Are RMDs Back This Year or Will They Be Waived Again?

Q. I turned 70 in November 2019. I was planning on taking my first required minimum distribution (RMD) in May 2020 (when I turned 70½) until the government waived 2020 RMDs. Is my first RMD now due by May 2021? What about my wife, whose first RMD deadline would be April 1, 2021? Also, I have two IRAs and a 401(k). Must I withdraw the RMD amount from each one, or can I withdraw enough from one account to cover the total RMD amount required from all 3 accounts?

A. Due to the pandemic, required minimum distributions (RMDs)— intended to spread out a retiree’s savings, and the related taxes, over an expected lifetime — were waived in 2020. Barring any new legislation, you must resume or start RMDs in 2021.

Also, in 2020, the RMD age was raised by the SECURE Act, so those who turn 72 this year have until April 1, 2022, to take their distribution. Those older than 72 must take their RMDs by Dec. 31.

In your situation, if you turned 70 in November 2019, you were born in November 1949; so, your first RMD is due by April 1, 2022. But subsequent RMDs are due annually by Dec. 31. So, it would be sensible to take your first RMD in 2021. Otherwise, you’ll have to take two RMDs in 2022.

For those whose first RMD deadline was April 1, 2021, that deadline applied to 2020 RMDs, which are waived. Those people don’t have to take an RMD until Dec. 31, 2021. Technically, it’s their second RMD, thanks to the 2020 waiver.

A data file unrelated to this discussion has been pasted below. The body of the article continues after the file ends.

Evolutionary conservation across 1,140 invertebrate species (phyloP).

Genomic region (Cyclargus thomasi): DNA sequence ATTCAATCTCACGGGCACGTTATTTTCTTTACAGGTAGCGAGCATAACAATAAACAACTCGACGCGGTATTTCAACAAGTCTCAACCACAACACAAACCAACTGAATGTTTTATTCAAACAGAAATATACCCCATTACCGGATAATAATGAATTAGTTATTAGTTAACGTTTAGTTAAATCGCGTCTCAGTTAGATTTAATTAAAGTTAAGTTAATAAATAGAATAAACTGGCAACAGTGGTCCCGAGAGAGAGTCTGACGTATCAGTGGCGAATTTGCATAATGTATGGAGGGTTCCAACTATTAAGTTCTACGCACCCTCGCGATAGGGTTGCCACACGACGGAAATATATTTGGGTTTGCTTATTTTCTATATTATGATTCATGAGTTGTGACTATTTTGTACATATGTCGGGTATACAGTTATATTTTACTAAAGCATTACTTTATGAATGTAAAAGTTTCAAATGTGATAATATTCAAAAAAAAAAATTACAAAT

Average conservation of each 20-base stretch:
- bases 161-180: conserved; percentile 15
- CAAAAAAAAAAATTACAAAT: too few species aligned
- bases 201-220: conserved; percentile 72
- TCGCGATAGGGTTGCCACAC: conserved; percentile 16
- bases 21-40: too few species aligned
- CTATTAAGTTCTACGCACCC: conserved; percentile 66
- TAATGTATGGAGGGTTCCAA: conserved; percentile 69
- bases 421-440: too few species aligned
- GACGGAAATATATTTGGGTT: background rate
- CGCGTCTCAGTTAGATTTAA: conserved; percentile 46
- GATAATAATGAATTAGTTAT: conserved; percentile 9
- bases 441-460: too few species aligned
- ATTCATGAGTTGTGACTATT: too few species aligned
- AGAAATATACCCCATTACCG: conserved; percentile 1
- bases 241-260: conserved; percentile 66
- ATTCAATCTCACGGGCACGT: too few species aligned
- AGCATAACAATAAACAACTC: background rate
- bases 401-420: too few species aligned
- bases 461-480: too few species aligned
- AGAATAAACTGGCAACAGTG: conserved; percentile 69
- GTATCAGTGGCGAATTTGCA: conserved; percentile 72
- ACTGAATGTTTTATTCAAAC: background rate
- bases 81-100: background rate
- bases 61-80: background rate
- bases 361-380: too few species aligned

RMD Advice for Retirement Income Planning

Vanguard’s Maria Bruno and others offer tips on RMDs and retirement income planning in this unusual year. Here are some things you should know:

The cost of not taking the distribution is significant: A 50% excise tax for the amount that should have been taken.
The required withdrawal amount is based on life expectancy tables provided by the IRS and your account balances on the last day of the prior year. For instance, RMDs for 2020 were supposed to be based on account balances on December 31, 2019. Note: The IRS has just updated the tables to reflect longer life expectancies. These revised tables will take effect in 2022.
Start thinking about withdrawal strategies before RMD age: Bruno notes that retirees should think about RMDs as an “asset pool.” According to Bruno, “(r)etirees under 72 who are withdrawing from IRAs and 401(k)s should consider this: If you have flexibility in having taxable assets or tax-deferred or Roth assets, they can be surgical on a year-by-year basis to think about: How can I minimize both the liability this year, but then also what I might be looking at in the future?”
A lot of individuals are sitting on large tax-deferred balances, and while there is a benefit to not touching them because they can continue to enjoy tax-deferred growth, some individuals, given the size of their IRA or 401(k), can be subject to pretty large mandated distributions, which would then come with large tax liabilities. Leading up to age 72, retirees could start to withdraw from those assets. Withdrawals from those assets before age 72 may mean a higher tax rate now, but would reduce the RMD later because of the smaller amount in the IRA. Another option is converting some of those assets to Roth IRAs, which are not subject to lifetime distributions.